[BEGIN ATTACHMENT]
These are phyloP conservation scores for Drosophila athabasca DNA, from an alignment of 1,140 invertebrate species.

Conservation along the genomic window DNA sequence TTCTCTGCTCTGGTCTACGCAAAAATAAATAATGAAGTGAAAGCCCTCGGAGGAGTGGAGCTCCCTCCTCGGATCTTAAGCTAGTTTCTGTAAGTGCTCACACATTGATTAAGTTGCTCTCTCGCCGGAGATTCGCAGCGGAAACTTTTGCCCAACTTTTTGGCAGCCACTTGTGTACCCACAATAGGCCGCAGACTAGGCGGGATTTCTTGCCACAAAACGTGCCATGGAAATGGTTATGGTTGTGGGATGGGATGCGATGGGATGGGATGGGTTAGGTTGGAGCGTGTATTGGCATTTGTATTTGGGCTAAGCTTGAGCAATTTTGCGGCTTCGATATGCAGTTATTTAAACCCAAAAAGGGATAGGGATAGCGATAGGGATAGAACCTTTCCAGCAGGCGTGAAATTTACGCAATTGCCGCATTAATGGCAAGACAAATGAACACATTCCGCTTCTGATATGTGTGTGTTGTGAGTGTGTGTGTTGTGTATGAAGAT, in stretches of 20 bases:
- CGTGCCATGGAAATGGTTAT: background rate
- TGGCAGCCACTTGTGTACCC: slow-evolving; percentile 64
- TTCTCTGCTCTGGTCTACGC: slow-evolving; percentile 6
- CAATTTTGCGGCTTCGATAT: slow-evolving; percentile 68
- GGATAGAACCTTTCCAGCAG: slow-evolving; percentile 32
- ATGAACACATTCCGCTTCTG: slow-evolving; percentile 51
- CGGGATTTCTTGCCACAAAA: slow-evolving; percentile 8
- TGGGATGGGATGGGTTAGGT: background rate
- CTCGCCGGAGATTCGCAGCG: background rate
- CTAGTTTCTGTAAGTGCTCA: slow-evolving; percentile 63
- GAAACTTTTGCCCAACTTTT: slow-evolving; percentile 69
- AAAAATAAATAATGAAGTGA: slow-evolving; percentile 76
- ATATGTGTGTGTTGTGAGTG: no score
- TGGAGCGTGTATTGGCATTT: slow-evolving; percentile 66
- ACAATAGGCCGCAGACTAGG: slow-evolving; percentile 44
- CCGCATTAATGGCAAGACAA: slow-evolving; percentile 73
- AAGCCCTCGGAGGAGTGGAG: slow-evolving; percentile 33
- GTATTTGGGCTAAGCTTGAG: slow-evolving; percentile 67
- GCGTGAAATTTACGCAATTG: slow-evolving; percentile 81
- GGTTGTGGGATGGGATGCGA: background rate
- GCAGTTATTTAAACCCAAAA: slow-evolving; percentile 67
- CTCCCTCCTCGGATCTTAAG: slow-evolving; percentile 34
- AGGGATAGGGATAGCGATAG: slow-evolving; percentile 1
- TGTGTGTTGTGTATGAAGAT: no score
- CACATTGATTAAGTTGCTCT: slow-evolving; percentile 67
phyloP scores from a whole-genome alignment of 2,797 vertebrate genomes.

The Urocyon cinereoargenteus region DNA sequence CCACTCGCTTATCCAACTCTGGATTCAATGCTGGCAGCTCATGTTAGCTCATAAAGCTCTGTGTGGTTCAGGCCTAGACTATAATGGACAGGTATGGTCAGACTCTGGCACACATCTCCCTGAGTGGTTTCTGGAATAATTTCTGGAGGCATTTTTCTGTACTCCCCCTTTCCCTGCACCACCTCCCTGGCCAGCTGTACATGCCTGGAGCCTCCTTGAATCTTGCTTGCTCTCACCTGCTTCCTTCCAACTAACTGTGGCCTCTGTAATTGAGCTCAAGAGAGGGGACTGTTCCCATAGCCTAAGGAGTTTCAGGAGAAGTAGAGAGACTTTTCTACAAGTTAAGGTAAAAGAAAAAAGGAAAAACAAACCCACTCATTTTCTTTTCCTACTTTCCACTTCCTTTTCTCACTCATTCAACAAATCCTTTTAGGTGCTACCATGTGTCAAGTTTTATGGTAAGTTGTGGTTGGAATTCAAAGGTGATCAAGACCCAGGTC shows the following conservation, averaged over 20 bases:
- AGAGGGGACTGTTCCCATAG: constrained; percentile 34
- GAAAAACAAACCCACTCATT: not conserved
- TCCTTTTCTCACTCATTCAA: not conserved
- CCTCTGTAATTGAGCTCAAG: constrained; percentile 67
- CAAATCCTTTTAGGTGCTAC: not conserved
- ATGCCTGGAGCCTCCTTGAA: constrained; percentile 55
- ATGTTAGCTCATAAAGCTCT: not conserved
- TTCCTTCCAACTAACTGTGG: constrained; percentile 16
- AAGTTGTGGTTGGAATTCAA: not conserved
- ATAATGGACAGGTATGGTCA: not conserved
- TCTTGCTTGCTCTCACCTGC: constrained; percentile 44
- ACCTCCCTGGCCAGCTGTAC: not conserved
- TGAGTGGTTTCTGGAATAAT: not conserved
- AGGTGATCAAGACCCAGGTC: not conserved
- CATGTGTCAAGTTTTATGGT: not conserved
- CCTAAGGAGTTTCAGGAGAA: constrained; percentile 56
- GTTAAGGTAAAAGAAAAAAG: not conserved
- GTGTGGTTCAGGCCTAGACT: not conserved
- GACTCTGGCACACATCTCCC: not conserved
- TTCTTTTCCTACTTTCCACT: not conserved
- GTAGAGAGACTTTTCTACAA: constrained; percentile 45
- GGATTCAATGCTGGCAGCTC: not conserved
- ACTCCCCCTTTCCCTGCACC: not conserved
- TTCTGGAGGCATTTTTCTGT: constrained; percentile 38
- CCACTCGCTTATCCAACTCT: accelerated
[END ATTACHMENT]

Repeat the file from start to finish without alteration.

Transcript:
These are phyloP conservation scores for Drosophila athabasca DNA, from an alignment of 1,140 invertebrate species.

Conservation along the genomic window DNA sequence TTCTCTGCTCTGGTCTACGCAAAAATAAATAATGAAGTGAAAGCCCTCGGAGGAGTGGAGCTCCCTCCTCGGATCTTAAGCTAGTTTCTGTAAGTGCTCACACATTGATTAAGTTGCTCTCTCGCCGGAGATTCGCAGCGGAAACTTTTGCCCAACTTTTTGGCAGCCACTTGTGTACCCACAATAGGCCGCAGACTAGGCGGGATTTCTTGCCACAAAACGTGCCATGGAAATGGTTATGGTTGTGGGATGGGATGCGATGGGATGGGATGGGTTAGGTTGGAGCGTGTATTGGCATTTGTATTTGGGCTAAGCTTGAGCAATTTTGCGGCTTCGATATGCAGTTATTTAAACCCAAAAAGGGATAGGGATAGCGATAGGGATAGAACCTTTCCAGCAGGCGTGAAATTTACGCAATTGCCGCATTAATGGCAAGACAAATGAACACATTCCGCTTCTGATATGTGTGTGTTGTGAGTGTGTGTGTTGTGTATGAAGAT, in stretches of 20 bases:
- CGTGCCATGGAAATGGTTAT: background rate
- TGGCAGCCACTTGTGTACCC: slow-evolving; percentile 64
- TTCTCTGCTCTGGTCTACGC: slow-evolving; percentile 6
- CAATTTTGCGGCTTCGATAT: slow-evolving; percentile 68
- GGATAGAACCTTTCCAGCAG: slow-evolving; percentile 32
- ATGAACACATTCCGCTTCTG: slow-evolving; percentile 51
- CGGGATTTCTTGCCACAAAA: slow-evolving; percentile 8
- TGGGATGGGATGGGTTAGGT: background rate
- CTCGCCGGAGATTCGCAGCG: background rate
- CTAGTTTCTGTAAGTGCTCA: slow-evolving; percentile 63
- GAAACTTTTGCCCAACTTTT: slow-evolving; percentile 69
- AAAAATAAATAATGAAGTGA: slow-evolving; percentile 76
- ATATGTGTGTGTTGTGAGTG: no score
- TGGAGCGTGTATTGGCATTT: slow-evolving; percentile 66
- ACAATAGGCCGCAGACTAGG: slow-evolving; percentile 44
- CCGCATTAATGGCAAGACAA: slow-evolving; percentile 73
- AAGCCCTCGGAGGAGTGGAG: slow-evolving; percentile 33
- GTATTTGGGCTAAGCTTGAG: slow-evolving; percentile 67
- GCGTGAAATTTACGCAATTG: slow-evolving; percentile 81
- GGTTGTGGGATGGGATGCGA: background rate
- GCAGTTATTTAAACCCAAAA: slow-evolving; percentile 67
- CTCCCTCCTCGGATCTTAAG: slow-evolving; percentile 34
- AGGGATAGGGATAGCGATAG: slow-evolving; percentile 1
- TGTGTGTTGTGTATGAAGAT: no score
- CACATTGATTAAGTTGCTCT: slow-evolving; percentile 67
phyloP scores from a whole-genome alignment of 2,797 vertebrate genomes.

The Urocyon cinereoargenteus region DNA sequence CCACTCGCTTATCCAACTCTGGATTCAATGCTGGCAGCTCATGTTAGCTCATAAAGCTCTGTGTGGTTCAGGCCTAGACTATAATGGACAGGTATGGTCAGACTCTGGCACACATCTCCCTGAGTGGTTTCTGGAATAATTTCTGGAGGCATTTTTCTGTACTCCCCCTTTCCCTGCACCACCTCCCTGGCCAGCTGTACATGCCTGGAGCCTCCTTGAATCTTGCTTGCTCTCACCTGCTTCCTTCCAACTAACTGTGGCCTCTGTAATTGAGCTCAAGAGAGGGGACTGTTCCCATAGCCTAAGGAGTTTCAGGAGAAGTAGAGAGACTTTTCTACAAGTTAAGGTAAAAGAAAAAAGGAAAAACAAACCCACTCATTTTCTTTTCCTACTTTCCACTTCCTTTTCTCACTCATTCAACAAATCCTTTTAGGTGCTACCATGTGTCAAGTTTTATGGTAAGTTGTGGTTGGAATTCAAAGGTGATCAAGACCCAGGTC shows the following conservation, averaged over 20 bases:
- AGAGGGGACTGTTCCCATAG: constrained; percentile 34
- GAAAAACAAACCCACTCATT: not conserved
- TCCTTTTCTCACTCATTCAA: not conserved
- CCTCTGTAATTGAGCTCAAG: constrained; percentile 67
- CAAATCCTTTTAGGTGCTAC: not conserved
- ATGCCTGGAGCCTCCTTGAA: constrained; percentile 55
- ATGTTAGCTCATAAAGCTCT: not conserved
- TTCCTTCCAACTAACTGTGG: constrained; percentile 16
- AAGTTGTGGTTGGAATTCAA: not conserved
- ATAATGGACAGGTATGGTCA: not conserved
- TCTTGCTTGCTCTCACCTGC: constrained; percentile 44
- ACCTCCCTGGCCAGCTGTAC: not conserved
- TGAGTGGTTTCTGGAATAAT: not conserved
- AGGTGATCAAGACCCAGGTC: not conserved
- CATGTGTCAAGTTTTATGGT: not conserved
- CCTAAGGAGTTTCAGGAGAA: constrained; percentile 56
- GTTAAGGTAAAAGAAAAAAG: not conserved
- GTGTGGTTCAGGCCTAGACT: not conserved
- GACTCTGGCACACATCTCCC: not conserved
- TTCTTTTCCTACTTTCCACT: not conserved
- GTAGAGAGACTTTTCTACAA: constrained; percentile 45
- GGATTCAATGCTGGCAGCTC: not conserved
- ACTCCCCCTTTCCCTGCACC: not conserved
- TTCTGGAGGCATTTTTCTGT: constrained; percentile 38
- CCACTCGCTTATCCAACTCT: accelerated